• Additional e-resources opened up to University of Cambridge students until 30 June 2020 include British Online Archives  which contain many records relating to South or Southeast Asia, including: World News in Indian Newspapers, 1782-1908; Indian and Sri Lankan records from colonial missionaries, 1770-1931; India, business and control 1806 to 1814 (in the records of the Governor-General); India, uprising and reform 1879 to 1910 (in the records of the Governor-General); Taking India, how the military established Company rule, 1752-1774; Indian Communists and Trade Unionists on Trial (The Meerut Conspiracy, 1929-1933); Colonial women missionaries of the Committee for Women’s Work, 1861-1967; Asia at war, World War 2 as described by USPG missionaries, 1914-1946; Military Intelligence Files: Land, Sea & Air, 1938-1974; and Secrecy, Sabotage, and Aiding the Resistance: How Anglo-American Cooperation Shaped World War II.
  • Another excellent resource is the South Asia Archive opened up for 2 months until 3rd June 2020 to University of Cambridge students. An interdisciplinary mix of primary and secondary sources, including novels, film posters, religious tracts, trade directories, census reports, government acts, and serials. Material from the 18thC to early 1950s, includingtranslations & later editions of earlier works. Subjects include agriculture & environment, the arts, art history & cinema, commerce & industry, education, gender, history, law, religion, philosophy, science & technology, medicine, sport & leisure, tourism, & urban studies. Mostly in English, but items also in Bengali, with fewer in Sanskrit, Hindi, Marathi & other South Asian languages. Some coverage of Sri Lanka, Nepal, Burma & Tibet. The archive is based on the collections of the South Asia Research Foundation.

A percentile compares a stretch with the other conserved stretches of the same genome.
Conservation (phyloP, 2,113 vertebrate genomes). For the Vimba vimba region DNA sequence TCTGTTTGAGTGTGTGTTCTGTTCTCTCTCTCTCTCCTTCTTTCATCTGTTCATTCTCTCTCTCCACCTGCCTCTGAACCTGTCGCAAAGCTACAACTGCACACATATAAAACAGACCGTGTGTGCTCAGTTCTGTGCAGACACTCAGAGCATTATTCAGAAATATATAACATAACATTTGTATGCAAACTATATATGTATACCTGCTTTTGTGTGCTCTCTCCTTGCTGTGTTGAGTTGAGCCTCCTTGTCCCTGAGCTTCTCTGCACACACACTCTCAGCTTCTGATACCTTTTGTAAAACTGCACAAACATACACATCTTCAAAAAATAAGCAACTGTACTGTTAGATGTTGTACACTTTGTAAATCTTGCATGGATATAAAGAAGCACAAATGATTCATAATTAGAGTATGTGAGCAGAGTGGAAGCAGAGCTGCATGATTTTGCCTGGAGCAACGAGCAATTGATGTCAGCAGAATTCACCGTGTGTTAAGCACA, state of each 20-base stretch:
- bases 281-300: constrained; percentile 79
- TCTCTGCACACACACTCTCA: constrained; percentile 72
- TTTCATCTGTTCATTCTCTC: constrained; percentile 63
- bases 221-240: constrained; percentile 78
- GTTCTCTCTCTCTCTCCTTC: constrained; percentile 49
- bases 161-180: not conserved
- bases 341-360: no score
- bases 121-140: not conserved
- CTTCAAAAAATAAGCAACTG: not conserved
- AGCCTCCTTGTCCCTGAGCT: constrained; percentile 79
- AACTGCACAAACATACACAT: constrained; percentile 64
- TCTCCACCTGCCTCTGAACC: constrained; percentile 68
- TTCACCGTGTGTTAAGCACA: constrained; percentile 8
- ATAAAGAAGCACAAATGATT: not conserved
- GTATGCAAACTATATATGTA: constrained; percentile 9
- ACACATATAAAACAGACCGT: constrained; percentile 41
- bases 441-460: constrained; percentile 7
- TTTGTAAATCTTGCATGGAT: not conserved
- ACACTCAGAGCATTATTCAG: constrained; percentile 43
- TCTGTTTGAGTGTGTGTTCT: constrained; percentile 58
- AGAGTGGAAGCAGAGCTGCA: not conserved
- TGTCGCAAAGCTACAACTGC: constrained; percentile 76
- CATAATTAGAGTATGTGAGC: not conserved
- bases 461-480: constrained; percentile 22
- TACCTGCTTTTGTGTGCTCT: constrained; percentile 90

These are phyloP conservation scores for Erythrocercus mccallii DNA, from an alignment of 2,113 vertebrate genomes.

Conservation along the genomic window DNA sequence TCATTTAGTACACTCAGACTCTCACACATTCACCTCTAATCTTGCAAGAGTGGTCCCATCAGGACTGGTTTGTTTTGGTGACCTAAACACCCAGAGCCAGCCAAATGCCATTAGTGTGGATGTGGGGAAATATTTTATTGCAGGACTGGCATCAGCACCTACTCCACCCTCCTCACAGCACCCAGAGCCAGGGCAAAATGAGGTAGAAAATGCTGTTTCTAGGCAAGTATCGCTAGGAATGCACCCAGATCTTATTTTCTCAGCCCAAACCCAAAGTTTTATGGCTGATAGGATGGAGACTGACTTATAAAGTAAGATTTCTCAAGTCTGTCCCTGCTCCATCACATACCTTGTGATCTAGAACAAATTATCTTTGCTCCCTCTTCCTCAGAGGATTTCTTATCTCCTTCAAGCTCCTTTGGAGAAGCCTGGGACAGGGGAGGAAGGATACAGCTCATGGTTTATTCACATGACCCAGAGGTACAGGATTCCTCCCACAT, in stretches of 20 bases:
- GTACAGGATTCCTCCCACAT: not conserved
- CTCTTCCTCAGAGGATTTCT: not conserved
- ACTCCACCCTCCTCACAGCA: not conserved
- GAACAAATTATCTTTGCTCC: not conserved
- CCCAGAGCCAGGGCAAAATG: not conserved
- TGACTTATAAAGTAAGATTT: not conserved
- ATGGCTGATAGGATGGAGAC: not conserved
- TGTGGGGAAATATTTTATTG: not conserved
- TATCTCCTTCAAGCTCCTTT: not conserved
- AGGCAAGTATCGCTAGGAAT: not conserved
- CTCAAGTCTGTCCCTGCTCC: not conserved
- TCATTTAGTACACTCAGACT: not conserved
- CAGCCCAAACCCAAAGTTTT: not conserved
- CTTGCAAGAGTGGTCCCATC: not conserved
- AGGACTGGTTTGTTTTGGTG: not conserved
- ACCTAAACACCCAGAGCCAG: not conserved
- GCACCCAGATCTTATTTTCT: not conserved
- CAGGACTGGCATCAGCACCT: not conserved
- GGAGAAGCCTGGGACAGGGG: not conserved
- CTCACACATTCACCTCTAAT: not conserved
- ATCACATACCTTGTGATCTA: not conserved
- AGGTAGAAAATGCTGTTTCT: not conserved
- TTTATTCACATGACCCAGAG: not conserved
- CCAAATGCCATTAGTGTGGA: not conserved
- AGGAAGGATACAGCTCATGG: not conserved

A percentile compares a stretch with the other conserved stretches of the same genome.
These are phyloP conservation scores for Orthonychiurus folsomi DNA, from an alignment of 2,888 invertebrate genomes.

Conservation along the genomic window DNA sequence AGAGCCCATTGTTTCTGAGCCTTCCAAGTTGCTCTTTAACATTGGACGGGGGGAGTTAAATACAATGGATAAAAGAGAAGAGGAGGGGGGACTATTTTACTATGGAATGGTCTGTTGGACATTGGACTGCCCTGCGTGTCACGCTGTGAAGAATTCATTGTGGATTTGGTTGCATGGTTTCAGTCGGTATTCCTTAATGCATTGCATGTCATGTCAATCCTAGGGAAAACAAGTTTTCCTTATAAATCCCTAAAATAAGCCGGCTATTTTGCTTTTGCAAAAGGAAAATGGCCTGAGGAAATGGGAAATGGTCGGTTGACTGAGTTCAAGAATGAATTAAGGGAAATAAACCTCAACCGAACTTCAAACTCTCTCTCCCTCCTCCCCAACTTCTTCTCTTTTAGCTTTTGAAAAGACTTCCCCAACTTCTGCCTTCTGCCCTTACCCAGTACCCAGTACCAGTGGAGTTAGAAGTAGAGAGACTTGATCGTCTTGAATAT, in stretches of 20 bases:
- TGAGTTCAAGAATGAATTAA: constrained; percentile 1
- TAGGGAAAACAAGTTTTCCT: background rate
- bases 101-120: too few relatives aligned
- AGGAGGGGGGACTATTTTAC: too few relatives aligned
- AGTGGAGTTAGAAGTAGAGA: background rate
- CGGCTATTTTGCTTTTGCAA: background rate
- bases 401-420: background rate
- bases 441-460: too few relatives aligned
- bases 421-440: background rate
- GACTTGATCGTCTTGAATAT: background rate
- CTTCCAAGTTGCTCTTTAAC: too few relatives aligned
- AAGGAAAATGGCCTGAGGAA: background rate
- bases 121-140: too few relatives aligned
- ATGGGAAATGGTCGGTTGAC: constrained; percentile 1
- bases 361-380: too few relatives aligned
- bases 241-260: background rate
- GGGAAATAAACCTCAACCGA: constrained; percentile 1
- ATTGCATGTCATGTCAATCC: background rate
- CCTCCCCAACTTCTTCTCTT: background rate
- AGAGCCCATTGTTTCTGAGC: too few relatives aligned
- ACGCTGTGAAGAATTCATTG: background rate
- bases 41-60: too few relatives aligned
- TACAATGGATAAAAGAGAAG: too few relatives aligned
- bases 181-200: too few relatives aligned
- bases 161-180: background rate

• National Archives of India online portal for archives and learning, Abhilekh Patal, provides free digital access to many of the Archive’s public & private records – an excellent resource on Indian history. You will need to register to access these resources. There are now 15 curated digitized-collections – topics include maps, education, health, and defence.
  • Endangered Archives Programme – enabling digitisation of archives in danger of destruction, neglect or physical deterioration, includes many South Asian archives – periodicals, manuscripts, photographs, ephemera.  Explore these digitised archives by place, country, language, script, physical format etc.,
  • Two Centuries of Indian Print – a pilot project to digitise rare and unique printed books from the British Library’s South Asian collection and digitise the Quarterly lists to aid discovery.
  • Freedom and Fragmentation: Images of Independence, Decolonisation and Partition from the Centre of South Asian Studies Archive (Exhibition held in Alison Richard Building, 7 West Road,  Cambridge, 1 August- 27 October 2017).
  • The South Asia Open Archives (SAOA), a subset of the South Asia Materials Project (SAMP), creates and maintains a collection of open access materials for the study of South Asia. This major collaborative initiative is aimed at addressing the current scarcity of digital resources pertinent to South Asian studies and at making collections more widely accessible both to North American scholars and to researchers worldwide.